Social Media, Now and Then
The majority of freshmen entering college this Fall were born in 1999.
In their world it was possible to:
- Have a Facebook friend by the age of 5
- Tweet at age 7 (One can only imagine the tweets that might have been sent by a seven-year-old Donald Trump.)
- Call a grandparent on an iPhone and tell them about reading a story on Kindle by age 8.
- Post an Instagram at age 11 and Snapchat at 13.
By their 9th birthday, society was actually discussing the demise of books and newspapers. Yet today, printed books seem to be doing well and people talk fondly about their smell, feel and look. At least for now, their future looks hopeful.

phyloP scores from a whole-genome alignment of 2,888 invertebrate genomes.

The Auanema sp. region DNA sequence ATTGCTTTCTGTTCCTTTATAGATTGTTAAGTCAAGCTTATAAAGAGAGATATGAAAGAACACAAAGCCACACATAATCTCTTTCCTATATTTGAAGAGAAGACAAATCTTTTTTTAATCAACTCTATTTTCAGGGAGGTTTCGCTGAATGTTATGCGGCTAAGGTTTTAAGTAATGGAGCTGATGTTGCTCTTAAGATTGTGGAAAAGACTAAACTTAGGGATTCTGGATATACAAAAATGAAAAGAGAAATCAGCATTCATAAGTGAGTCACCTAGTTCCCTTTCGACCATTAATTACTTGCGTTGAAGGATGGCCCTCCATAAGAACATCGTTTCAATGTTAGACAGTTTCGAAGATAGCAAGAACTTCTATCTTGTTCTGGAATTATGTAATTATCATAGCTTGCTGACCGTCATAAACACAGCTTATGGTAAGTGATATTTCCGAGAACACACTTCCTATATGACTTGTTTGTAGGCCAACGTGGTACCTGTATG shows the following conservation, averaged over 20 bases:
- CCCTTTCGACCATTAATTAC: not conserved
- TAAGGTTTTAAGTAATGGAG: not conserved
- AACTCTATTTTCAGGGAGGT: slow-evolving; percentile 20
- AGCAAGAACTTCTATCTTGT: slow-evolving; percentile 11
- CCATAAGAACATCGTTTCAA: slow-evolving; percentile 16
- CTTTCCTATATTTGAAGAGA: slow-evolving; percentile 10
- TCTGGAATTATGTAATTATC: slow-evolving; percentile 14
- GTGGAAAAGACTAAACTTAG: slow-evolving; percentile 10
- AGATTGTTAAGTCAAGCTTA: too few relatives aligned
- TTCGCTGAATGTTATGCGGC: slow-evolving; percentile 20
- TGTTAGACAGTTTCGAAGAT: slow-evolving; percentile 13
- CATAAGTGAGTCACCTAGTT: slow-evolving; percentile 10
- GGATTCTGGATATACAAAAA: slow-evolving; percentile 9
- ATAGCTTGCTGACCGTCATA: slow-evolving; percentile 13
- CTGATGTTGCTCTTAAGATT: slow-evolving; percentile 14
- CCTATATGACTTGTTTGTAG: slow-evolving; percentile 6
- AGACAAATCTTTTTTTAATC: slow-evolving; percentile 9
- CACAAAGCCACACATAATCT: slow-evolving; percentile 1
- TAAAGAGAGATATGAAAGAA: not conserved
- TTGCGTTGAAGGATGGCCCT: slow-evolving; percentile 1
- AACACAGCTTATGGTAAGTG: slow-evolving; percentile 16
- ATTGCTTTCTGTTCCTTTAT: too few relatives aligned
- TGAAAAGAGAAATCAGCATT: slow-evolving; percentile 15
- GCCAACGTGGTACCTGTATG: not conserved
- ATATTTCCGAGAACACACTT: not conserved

In a time of instant expression where images and graphics fly across phones, computers and televisions, is the appreciation for fine prints a lost art? Perhaps, we need to remind younger generations that printmaking foreshadowed today’s social media:
- Rembrandt was etching “selfies” in the 1600s.
- Lautrec was “posting” on the walls of Paris to promote entertainers in the 1800s.
- By the early 20th century, Posada and Mendez were issuing “tweets” as woodcuts protesting political conditions in Mexico.
So as Apple announces iPhone 8, those of us who love the artistry and skill of lithographs, etchings and engravings, woodcuts, etc., must communicate the joy of appreciating them to a new generation.